I think you’d be crazy not to have 2 mainlines on a layout this size, but it does increase the cost substantially. They also reduce the space that’s available for scenery and spurs, but they let you run trains in both directions without having to use passing sidings and control your trains manually as well as providing over/under options. If you’re into switching and servicing businesses on spurs, then a single main might be more to your liking.

@DoubleDAZ posted:

Well, like I said, I use 3”, but if you want it closer to the walls, you need to test the overhang on your engines.

As for O72 curves, it all depends on whether or not any of your equipment requires O72 curves, or just runs better on them. A lot of folks don’t like the look of the extra overhang you get with tighter curves, but I can honestly say that’s not something I’ve ever noticed. You do notice it if you look for it though, but all I care about is that the equipment goes around the layout without derailing. I’ll redo my latest version with O54 curves so you can see the difference.

I think you’d be crazy not to have 2 mainlines on a layout this size, but it does increase the cost substantially. They also reduce the space that’s available for scenery and spurs, but they let you run trains in both directions without having to use passing sidings and control your trains manually as well as providing over/under options. If you’re into switching and servicing businesses on spurs, then a single main might be more to your liking.

With your recommendation I would like to keep the two main lines. I think having 054 curves in tunnels would hide the over hang issue. I’ll check out the differences with 054 curves. I do not have the experience with any curves larger than 031 LOL

Ok, here's what it looks like using mostly O54 switches and curves. I played with the upper spur to lower the grade for the inner mainline. I stayed with the 6" elevation, the flat left side of the inner mainline and added a passing siding back in. All the changes are on separate layers, so you can turn the old ones on to compare. Mare can be done with the upper bench work after the bridge to smooth the curves, etc. There's also a transparent polygon around the bench work so you can see the elevated track in 3D view. When you compare each layer to its counterpart, you'll see there's not much difference. I didn't think to put the grade labels on separate layers, so you'll have to refer to the other jpg photo.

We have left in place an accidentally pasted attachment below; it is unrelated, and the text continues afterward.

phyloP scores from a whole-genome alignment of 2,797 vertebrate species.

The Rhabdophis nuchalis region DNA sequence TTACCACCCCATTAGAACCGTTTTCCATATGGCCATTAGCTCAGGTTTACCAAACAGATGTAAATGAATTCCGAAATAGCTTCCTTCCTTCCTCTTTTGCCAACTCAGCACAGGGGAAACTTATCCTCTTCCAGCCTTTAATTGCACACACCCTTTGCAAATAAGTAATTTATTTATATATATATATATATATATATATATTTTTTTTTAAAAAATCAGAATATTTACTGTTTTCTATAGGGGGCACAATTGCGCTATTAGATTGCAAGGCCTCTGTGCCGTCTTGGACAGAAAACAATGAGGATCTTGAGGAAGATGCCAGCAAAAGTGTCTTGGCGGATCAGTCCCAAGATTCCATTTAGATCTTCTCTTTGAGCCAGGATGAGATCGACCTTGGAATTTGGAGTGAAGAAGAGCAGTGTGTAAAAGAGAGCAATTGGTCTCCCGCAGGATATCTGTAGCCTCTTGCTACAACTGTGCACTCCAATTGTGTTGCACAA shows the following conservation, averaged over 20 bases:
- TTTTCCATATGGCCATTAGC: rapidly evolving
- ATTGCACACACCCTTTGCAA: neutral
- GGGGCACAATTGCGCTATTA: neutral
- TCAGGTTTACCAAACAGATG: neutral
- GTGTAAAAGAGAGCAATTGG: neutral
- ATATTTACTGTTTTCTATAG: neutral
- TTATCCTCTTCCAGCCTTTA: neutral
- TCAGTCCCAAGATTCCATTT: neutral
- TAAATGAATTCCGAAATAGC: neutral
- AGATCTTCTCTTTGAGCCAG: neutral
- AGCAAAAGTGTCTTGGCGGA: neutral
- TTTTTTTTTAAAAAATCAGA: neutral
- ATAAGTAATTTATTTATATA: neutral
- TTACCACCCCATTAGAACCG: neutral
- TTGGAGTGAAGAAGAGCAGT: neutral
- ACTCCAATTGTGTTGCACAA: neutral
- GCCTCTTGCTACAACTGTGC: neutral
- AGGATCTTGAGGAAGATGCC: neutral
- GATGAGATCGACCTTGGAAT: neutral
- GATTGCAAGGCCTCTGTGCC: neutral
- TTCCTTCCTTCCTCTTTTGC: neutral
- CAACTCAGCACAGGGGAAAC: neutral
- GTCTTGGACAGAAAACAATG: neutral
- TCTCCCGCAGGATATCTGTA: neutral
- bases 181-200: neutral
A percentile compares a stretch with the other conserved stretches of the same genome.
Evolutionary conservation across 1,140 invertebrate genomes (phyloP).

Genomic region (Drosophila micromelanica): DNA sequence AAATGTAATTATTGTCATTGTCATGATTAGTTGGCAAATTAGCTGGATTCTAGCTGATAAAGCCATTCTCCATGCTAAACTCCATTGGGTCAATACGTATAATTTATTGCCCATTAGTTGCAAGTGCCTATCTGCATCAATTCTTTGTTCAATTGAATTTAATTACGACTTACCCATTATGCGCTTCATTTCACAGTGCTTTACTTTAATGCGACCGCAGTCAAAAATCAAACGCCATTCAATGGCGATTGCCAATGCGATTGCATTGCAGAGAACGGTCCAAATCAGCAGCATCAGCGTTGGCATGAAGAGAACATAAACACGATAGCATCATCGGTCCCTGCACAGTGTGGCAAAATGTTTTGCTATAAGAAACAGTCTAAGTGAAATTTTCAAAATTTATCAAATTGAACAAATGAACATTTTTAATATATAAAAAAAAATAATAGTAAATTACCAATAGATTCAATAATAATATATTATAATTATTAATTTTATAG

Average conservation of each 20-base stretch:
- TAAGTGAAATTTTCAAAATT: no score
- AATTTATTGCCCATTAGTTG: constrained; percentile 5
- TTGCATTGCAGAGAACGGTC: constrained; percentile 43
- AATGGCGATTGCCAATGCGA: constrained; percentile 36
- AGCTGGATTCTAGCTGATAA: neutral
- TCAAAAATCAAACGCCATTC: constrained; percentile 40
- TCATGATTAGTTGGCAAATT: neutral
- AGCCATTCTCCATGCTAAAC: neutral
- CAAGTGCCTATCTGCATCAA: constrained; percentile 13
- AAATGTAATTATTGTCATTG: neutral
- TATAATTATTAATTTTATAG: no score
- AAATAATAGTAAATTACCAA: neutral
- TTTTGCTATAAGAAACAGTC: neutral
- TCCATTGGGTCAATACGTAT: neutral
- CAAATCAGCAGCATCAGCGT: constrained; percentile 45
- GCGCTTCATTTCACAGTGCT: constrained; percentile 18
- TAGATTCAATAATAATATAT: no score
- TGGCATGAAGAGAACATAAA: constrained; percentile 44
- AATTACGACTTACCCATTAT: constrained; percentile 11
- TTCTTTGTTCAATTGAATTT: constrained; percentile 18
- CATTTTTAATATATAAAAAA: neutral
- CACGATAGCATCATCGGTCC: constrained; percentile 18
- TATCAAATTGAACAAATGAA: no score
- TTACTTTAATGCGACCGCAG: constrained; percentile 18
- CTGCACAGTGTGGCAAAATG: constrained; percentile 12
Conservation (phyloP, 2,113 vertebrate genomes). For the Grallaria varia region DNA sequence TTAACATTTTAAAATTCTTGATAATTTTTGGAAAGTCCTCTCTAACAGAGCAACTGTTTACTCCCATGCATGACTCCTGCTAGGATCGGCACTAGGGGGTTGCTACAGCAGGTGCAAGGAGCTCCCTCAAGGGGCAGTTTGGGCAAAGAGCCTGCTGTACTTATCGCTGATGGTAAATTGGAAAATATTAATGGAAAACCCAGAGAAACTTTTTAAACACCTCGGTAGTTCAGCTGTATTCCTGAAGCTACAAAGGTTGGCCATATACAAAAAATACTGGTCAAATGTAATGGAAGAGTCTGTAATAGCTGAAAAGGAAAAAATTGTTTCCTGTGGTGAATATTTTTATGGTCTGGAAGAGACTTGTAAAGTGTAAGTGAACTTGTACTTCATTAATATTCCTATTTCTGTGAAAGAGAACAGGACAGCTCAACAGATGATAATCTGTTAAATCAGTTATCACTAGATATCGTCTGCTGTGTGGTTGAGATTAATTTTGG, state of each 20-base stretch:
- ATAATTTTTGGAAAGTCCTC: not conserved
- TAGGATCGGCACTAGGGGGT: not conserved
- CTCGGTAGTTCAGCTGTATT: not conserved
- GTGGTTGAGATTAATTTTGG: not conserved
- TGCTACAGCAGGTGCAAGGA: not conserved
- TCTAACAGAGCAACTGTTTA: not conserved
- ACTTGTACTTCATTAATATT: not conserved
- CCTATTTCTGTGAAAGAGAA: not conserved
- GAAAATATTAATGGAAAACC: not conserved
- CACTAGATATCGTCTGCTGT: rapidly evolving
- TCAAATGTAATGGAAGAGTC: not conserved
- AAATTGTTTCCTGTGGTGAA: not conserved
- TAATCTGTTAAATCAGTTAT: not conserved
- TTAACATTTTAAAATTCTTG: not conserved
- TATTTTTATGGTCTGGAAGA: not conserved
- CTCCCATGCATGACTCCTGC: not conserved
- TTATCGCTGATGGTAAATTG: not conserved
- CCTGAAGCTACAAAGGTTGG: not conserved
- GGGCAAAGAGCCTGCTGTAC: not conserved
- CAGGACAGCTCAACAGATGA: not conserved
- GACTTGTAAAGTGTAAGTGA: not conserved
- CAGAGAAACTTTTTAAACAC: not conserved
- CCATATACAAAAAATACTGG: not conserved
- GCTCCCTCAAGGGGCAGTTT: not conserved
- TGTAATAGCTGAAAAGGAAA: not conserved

John 2020-10-15 daz

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@DoubleDAZ posted:

Ok, here's what it looks like using mostly O54 switches and curves. I played with the upper spur to lower the grade for the inner mainline. I stayed with the 6" elevation, the flat left side of the inner mainline and added a passing siding back in. All the changes are on separate layers, so you can turn the old ones on to compare. Mare can be done with the upper bench work after the bridge to smooth the curves, etc. There's also a transparent polygon around the bench work so you can see the elevated track in 3D view. When you compare each layer to its counterpart, you'll see there's not much difference. I didn't think to put the grade labels on separate layers, so you'll have to refer to the other jpg photo.

John 2020-10-15 daz

Hi Dave,  Great job as always!  Yes you are right as it doesn't seem to make much difference if the curves are tighter, except when trains run, they will overhang more. So that would mean the 072 min. curve on mains should apply. I trust your preference of 3" wall clearance to be the best way for me to go, especially with the 4 foot reaches to the walls. Having track closer makes sense. Keeping grades to less than 3% is good, however keeping them < 2.5% would be better. I am trying to imagine running trains in and out of yard, and turntable. Seems like backing in from entrance is the preferred access. Hopefully I'll have some uninterrupted time to study what we have and start integrating buildings, roads, industries etc.   Again HUGE THANKS for all your help and everyone else who have taken their time to help me on this project.

That said, I’m going to delete my 2020-10-15 file, but I’ll see if I can integrate some of the changes in the current mainlines to get the grades down. Don’t forget, the grades are because I lowered the elevation to 6”, so if you still want 6 1/2” let me know.

There are ways to allow you to pull “into” the yard. One is to add a 2nd single track bridge to the topmost yard track and connect to the far orange curve on the other side. The other is to add 1 or more switches to the ends on the yard tracks, enough so an engine can pull in, disconnect, switch tracks and back out. You’d have to dedicate 2 yard tracks to that. I’ll work up an example of both if you want me too.